do want, what our partners do want, I'd have thought what we wanted, was
to make Europe more effective, to work better, given these various problems.
So surely, in that sense removing the veto on...that we have at the moment
on certain areas. Maybe that, but I mean imagine, twenty-five countries,
each one of them able to veto certain things, be chaos won't it?
HAIN: Well that's
why we've agreed qualified majority voting as indeed the Tories did, David
Heathcoat-Amory was a supporter of that government.....
HUMPHRYS: ...but we still
have veto on some things don't we?
HAIN: .... Yes
we do. Taxation's one, that's absolutely right. Social Security is another.
So is committing our troops to an armed operation of some kind, so is Foreign
Policy. These are all ultimately matters for national veto. But we can't
agree common environmental standards to protect our air, to clean up our
beaches, to ensure our water's purer without common majority voting, so
we don't need a veto in those areas, but on some key issues, vital to our
national rights and our national independence, including taxation policy,
we have a veto and we intend to keep it.
HUMPHRYS: And all the vetoes
that we have will remain, is that what you're saying?
HAIN: Well, on
justice and home affairs, in response to September 11th for example, more
qualified majority voting was brought in, because it was easier to deal
with quickly, with security measures, a common arrest warrant for example,
to arrest people wherever they are in Europe, rather than complicated extradition
arrangements, to do it without having the veto remaining and stopping that.
So where it's sensible we'll consider it on its merits, but there are some
very strong red lines for us, taxation, social security, foreign policy,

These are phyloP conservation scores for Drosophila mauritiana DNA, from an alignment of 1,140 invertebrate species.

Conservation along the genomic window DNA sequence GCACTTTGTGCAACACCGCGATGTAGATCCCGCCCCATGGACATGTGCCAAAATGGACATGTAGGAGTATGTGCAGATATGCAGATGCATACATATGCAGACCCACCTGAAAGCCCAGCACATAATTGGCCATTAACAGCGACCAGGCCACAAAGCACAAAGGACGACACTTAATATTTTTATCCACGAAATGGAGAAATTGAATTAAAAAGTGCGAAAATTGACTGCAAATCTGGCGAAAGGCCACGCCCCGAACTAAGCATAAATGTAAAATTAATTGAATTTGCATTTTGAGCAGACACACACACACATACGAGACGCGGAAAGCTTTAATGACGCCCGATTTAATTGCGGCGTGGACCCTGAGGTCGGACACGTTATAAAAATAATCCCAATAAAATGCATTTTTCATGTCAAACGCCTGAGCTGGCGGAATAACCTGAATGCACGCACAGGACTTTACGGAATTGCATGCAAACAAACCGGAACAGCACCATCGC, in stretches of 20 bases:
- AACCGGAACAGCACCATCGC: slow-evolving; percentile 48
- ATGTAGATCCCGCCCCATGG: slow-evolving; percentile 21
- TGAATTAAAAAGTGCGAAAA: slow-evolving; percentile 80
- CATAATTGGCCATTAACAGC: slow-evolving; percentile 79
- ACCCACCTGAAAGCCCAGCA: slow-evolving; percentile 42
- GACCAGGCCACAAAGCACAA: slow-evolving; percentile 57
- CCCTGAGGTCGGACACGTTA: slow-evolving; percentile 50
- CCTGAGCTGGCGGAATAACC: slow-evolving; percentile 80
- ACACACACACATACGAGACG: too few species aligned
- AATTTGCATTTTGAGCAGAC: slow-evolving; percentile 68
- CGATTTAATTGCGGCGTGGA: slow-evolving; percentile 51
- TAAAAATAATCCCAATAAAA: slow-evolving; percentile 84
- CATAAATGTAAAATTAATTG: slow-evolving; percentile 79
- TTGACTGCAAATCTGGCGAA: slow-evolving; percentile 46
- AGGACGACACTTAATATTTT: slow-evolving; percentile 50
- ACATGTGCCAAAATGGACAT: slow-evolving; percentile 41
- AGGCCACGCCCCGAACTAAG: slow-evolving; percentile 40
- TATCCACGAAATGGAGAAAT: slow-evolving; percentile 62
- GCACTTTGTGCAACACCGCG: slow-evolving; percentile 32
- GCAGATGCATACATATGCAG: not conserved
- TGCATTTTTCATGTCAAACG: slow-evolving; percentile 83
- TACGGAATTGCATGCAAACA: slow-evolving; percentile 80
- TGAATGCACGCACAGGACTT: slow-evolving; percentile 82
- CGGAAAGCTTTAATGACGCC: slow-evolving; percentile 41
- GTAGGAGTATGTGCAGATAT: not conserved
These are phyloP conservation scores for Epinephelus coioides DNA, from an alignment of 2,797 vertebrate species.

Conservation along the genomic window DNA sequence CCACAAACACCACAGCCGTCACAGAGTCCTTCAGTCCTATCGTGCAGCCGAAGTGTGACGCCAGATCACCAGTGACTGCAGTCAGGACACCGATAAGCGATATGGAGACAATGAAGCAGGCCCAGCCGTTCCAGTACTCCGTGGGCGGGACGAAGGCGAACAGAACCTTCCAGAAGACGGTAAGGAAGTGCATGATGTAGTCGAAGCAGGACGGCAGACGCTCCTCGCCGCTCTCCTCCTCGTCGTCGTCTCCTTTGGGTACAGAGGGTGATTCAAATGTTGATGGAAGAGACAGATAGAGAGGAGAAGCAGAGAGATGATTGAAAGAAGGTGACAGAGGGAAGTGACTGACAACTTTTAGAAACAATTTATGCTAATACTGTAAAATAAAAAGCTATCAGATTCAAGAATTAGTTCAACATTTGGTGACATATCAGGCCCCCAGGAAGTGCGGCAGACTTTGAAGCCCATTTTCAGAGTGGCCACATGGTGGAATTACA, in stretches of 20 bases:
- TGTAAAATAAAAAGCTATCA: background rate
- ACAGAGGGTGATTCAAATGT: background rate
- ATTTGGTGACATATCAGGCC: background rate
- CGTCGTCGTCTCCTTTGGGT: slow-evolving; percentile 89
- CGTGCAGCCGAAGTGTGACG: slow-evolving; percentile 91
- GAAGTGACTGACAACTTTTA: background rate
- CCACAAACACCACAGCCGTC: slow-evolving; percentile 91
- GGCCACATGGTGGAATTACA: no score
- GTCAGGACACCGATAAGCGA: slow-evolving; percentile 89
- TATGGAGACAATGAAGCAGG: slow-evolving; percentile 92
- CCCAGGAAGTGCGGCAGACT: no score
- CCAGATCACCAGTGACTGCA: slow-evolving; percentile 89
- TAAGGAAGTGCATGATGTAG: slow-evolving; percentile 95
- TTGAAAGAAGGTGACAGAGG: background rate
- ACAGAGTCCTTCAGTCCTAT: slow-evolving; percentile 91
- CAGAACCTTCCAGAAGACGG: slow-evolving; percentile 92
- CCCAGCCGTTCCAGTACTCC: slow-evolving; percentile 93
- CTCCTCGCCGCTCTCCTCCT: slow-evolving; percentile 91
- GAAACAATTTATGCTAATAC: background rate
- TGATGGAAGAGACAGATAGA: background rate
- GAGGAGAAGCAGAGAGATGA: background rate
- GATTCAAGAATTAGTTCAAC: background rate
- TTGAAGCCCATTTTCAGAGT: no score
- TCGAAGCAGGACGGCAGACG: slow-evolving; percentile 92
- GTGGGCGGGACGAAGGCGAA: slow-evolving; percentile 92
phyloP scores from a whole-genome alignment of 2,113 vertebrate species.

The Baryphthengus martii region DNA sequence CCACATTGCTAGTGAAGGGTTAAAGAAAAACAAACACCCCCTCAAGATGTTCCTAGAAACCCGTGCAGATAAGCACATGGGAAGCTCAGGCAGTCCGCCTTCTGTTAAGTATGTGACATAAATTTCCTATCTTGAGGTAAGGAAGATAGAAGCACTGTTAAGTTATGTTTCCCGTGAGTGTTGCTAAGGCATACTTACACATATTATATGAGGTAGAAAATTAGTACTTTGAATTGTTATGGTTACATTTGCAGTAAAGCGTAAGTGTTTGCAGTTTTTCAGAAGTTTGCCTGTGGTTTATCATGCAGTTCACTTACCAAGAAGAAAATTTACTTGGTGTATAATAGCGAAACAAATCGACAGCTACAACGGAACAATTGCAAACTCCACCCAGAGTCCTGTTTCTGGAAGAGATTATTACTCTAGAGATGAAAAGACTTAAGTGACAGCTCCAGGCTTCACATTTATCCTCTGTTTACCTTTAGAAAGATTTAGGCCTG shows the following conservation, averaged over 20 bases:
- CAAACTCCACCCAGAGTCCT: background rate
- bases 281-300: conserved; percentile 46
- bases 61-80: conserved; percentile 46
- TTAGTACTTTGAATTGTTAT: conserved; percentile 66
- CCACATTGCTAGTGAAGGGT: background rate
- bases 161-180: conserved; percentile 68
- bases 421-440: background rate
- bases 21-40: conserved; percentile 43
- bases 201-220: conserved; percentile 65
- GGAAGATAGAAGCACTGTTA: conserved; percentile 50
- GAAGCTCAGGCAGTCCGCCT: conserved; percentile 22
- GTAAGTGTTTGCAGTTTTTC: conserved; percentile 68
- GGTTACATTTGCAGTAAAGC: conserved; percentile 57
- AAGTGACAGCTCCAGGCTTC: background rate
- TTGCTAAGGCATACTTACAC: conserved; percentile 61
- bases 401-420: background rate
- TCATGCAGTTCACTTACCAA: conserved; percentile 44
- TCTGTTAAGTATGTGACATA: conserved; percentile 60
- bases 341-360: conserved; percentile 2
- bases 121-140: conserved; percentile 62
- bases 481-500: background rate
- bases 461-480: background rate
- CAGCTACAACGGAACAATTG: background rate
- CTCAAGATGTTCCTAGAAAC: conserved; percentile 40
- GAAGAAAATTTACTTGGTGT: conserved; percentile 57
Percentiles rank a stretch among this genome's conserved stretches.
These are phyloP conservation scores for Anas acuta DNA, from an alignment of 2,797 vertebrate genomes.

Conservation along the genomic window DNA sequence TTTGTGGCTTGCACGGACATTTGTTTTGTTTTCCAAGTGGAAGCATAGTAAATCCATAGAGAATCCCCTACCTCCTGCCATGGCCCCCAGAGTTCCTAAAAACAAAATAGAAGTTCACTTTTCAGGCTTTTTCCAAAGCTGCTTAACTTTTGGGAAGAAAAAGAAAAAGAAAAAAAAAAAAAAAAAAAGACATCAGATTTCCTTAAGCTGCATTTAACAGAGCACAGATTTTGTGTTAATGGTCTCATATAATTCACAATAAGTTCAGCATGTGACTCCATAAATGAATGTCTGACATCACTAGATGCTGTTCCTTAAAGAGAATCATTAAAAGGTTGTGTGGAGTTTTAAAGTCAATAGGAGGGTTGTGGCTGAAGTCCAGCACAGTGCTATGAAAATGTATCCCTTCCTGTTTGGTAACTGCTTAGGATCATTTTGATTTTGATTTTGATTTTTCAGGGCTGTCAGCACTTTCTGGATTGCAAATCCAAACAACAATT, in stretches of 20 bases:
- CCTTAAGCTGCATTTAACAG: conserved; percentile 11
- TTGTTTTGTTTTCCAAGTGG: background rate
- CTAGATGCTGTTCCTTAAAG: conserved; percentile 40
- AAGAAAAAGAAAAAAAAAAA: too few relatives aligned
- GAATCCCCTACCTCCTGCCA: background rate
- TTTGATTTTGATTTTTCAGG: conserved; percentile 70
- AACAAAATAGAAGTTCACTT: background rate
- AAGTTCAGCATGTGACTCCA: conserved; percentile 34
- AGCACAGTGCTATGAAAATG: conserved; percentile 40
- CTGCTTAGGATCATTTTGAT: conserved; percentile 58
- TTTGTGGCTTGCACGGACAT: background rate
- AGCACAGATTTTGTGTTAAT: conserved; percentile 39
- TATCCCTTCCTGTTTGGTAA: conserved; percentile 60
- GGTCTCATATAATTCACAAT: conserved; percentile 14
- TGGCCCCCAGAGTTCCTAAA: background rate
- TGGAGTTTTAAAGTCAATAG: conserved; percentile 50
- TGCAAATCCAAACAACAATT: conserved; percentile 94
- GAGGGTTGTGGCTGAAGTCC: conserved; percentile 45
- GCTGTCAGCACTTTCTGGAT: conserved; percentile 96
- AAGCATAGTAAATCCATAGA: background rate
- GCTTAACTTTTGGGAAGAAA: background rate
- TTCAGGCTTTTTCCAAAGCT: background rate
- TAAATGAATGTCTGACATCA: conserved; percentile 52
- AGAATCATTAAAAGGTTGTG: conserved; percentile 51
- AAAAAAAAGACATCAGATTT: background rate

defence, these matters should be subject to that the veto should remain.
So we should just approach this on a common sense basis, not on some kind
of fanatical basis, pro-Europe, or anti-Europe.
HUMPHRYS: Would it make common
sense to have some sort of constitution for Europe. People like Mr Heathcoat-Amory
say that it would sanctify a federal structure, which I imagine you would
describe as a bit of yabooing, the sort of thing that you perhaps wouldn't
want to get involved in, but it could be very popular, it could be very
sensible, couldn't it, it might connect the people of Europe with the institution
of Europe in a more effective way.
HAIN: Well there
is a need to make that connection more effectively and I agreed with what
some of the points made in your report and if we were talking about a European
constitution that enshrines certain values of the sort that Pierre Moscovici
the French Europe Minister was talking about earlier, freedom, solidarity
and so on...
HAIN: Well let's
look at that in terms of enshrining basic principles and clarifying what
is an enormously complicated set of Treaties that no ordinary member of
the public frankly, no Europe minister can fully get to grips with. They
run into millions of words. So if there's a desire as I think there may
be, to have a set of principles enshrined, call it a constitution if you